A French journalist who was held by the Islamic State says one of the jailers during his 2013 captivity is the same man who police say killed four people in an attack on the Jewish Museum of Belgium in May. The accused gunman is also French, increasing fears in Europe over European citizens’ ties to extremist groups.
From Brussels, Teri Schultz reports:
“French reporter Nicolas Henin and his fellow former hostages have told investigators Mehdi Nemmouche was one of their captors — and a brutal one, who tortured them mercilessly. This, according to Henin’s story in French newsmagazine Le Point, his employer when he was kidnapped in Syria in 2013 and held for almost a year. Henin revealed last month that he was sometimes detained with murdered American journalists James Foley and Steven Sotloff.
“Nemmouche is believed to have walked into the Brussels Jewish Museum in broad daylight in May and gunned down four people, escaping back to France before he was arrested. He has admitted he spent time on the battlefield in Syria. Nemmouche is in jail in Belgium and will go before a judge on Friday on charges of murder and terrorism.”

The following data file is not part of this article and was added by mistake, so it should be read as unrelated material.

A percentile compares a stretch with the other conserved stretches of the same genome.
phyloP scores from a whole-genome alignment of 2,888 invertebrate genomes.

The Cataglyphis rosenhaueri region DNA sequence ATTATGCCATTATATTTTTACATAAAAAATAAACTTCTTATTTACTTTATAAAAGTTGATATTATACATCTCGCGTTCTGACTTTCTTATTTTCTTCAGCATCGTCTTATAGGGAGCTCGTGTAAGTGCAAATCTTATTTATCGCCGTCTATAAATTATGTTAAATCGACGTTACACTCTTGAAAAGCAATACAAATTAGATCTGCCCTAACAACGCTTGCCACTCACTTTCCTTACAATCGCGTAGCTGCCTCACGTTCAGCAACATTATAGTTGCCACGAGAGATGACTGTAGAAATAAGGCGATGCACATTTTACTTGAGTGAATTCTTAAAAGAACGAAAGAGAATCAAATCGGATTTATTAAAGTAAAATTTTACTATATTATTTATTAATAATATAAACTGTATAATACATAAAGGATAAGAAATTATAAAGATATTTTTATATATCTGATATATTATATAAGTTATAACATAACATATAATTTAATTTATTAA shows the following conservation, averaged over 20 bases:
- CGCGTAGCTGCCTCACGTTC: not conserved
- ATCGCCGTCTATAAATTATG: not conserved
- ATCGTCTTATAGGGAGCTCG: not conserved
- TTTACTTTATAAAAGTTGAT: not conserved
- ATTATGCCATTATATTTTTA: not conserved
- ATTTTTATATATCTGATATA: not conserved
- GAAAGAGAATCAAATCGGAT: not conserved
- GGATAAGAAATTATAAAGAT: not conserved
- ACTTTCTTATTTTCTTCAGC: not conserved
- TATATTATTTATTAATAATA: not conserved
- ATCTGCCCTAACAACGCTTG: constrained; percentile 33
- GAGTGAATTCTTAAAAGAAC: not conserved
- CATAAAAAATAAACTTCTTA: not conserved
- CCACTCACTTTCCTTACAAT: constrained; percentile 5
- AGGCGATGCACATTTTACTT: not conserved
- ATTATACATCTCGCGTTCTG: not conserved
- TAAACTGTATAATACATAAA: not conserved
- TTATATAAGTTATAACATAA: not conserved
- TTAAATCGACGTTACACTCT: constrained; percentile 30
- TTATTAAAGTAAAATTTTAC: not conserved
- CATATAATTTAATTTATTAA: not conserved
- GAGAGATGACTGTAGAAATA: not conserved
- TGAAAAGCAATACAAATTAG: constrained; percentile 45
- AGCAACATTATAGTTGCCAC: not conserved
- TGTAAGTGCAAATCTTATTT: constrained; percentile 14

Before now, Henin and other former hostages have avoided disclosing details about their captors’ identity, out of fears that Westerners still being held by IS could face retaliation, according to Le Point.
But the story emerged this weekend, after Le Monde published an account about a government investigation tying Nemmouche to the extremist group. Both of the French news outlets note that while other journalists agreed with parts of Henin’s account, some details and levels of certainty differed among them.
Describing his ordeal, Henin said, “When Nemmouche wasn’t singing, he tortured,” according to Le Point. He said that Nemmouche was one of several French citizens who helped run the makeshift prison that held journalists and dozens of Syrians in a former hospital. They routinely beat the prisoners, he said.
“The torture lasted the night,” Henin said, “up until the dawn prayer.”
In June, NPR’s Eleanor Beardsley called Nemmouche “a perfect example of the difficulty in tracking European jihadists,” noting that his French citizenship had allowed him to return to Europe through Germany before entering Belgium.